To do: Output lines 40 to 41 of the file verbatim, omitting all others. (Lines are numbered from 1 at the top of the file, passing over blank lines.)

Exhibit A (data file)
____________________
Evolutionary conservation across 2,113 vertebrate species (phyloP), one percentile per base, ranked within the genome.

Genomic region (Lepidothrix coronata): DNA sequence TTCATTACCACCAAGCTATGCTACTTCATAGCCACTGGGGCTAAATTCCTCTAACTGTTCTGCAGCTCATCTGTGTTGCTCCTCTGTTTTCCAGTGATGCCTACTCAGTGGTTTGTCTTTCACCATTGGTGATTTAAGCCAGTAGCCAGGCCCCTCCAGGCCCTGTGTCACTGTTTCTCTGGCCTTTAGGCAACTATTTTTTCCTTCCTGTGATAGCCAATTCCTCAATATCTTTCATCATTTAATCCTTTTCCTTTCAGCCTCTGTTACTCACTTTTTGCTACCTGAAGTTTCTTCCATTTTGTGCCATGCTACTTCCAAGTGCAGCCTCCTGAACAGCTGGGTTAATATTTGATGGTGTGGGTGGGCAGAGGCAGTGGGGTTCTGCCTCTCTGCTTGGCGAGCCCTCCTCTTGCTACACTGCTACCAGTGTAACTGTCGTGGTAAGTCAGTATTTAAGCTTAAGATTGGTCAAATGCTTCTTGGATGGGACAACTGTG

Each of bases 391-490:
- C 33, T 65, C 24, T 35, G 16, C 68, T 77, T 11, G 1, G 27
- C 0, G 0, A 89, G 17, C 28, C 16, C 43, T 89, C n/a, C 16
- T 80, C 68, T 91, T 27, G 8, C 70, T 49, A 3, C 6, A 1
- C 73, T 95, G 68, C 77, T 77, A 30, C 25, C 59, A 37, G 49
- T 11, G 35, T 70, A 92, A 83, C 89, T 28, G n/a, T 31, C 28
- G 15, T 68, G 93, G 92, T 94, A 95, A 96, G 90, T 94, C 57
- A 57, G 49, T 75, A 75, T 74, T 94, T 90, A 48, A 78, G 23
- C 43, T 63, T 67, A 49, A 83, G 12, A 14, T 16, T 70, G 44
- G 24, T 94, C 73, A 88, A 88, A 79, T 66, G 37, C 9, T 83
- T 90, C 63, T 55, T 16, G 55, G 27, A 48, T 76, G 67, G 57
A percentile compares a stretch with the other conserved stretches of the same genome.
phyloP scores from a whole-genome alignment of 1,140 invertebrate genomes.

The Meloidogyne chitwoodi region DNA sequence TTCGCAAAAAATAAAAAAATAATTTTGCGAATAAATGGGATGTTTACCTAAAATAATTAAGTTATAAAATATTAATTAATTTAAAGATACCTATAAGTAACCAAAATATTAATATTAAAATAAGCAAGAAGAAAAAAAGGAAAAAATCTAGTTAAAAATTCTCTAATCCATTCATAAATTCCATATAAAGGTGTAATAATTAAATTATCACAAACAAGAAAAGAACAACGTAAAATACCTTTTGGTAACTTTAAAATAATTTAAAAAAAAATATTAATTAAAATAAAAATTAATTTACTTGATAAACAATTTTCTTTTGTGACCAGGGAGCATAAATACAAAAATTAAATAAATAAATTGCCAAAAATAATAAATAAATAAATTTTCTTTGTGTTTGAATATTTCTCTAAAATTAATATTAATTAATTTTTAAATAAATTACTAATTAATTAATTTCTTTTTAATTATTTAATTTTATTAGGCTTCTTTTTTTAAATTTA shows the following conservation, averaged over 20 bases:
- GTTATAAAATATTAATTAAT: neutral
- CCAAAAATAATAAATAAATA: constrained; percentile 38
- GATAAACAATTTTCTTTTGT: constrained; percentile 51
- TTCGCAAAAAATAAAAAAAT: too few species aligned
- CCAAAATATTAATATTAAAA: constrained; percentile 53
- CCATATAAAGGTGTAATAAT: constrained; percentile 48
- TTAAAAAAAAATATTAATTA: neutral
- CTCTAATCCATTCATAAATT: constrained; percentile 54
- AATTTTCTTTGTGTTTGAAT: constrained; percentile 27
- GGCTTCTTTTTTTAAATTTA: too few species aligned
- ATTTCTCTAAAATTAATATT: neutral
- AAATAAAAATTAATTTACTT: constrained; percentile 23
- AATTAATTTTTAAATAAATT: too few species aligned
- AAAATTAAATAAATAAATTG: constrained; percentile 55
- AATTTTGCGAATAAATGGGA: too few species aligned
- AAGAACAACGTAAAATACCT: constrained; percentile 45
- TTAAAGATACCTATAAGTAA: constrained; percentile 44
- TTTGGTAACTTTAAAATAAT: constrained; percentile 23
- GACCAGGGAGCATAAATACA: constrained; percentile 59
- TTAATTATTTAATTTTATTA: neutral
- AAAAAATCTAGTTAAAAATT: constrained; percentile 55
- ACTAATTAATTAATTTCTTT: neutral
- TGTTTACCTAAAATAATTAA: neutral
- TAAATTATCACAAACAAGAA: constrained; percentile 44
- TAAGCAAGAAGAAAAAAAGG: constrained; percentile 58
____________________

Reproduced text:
- TAAATTATCACAAACAAGAA: constrained; percentile 44
- TAAGCAAGAAGAAAAAAAGG: constrained; percentile 58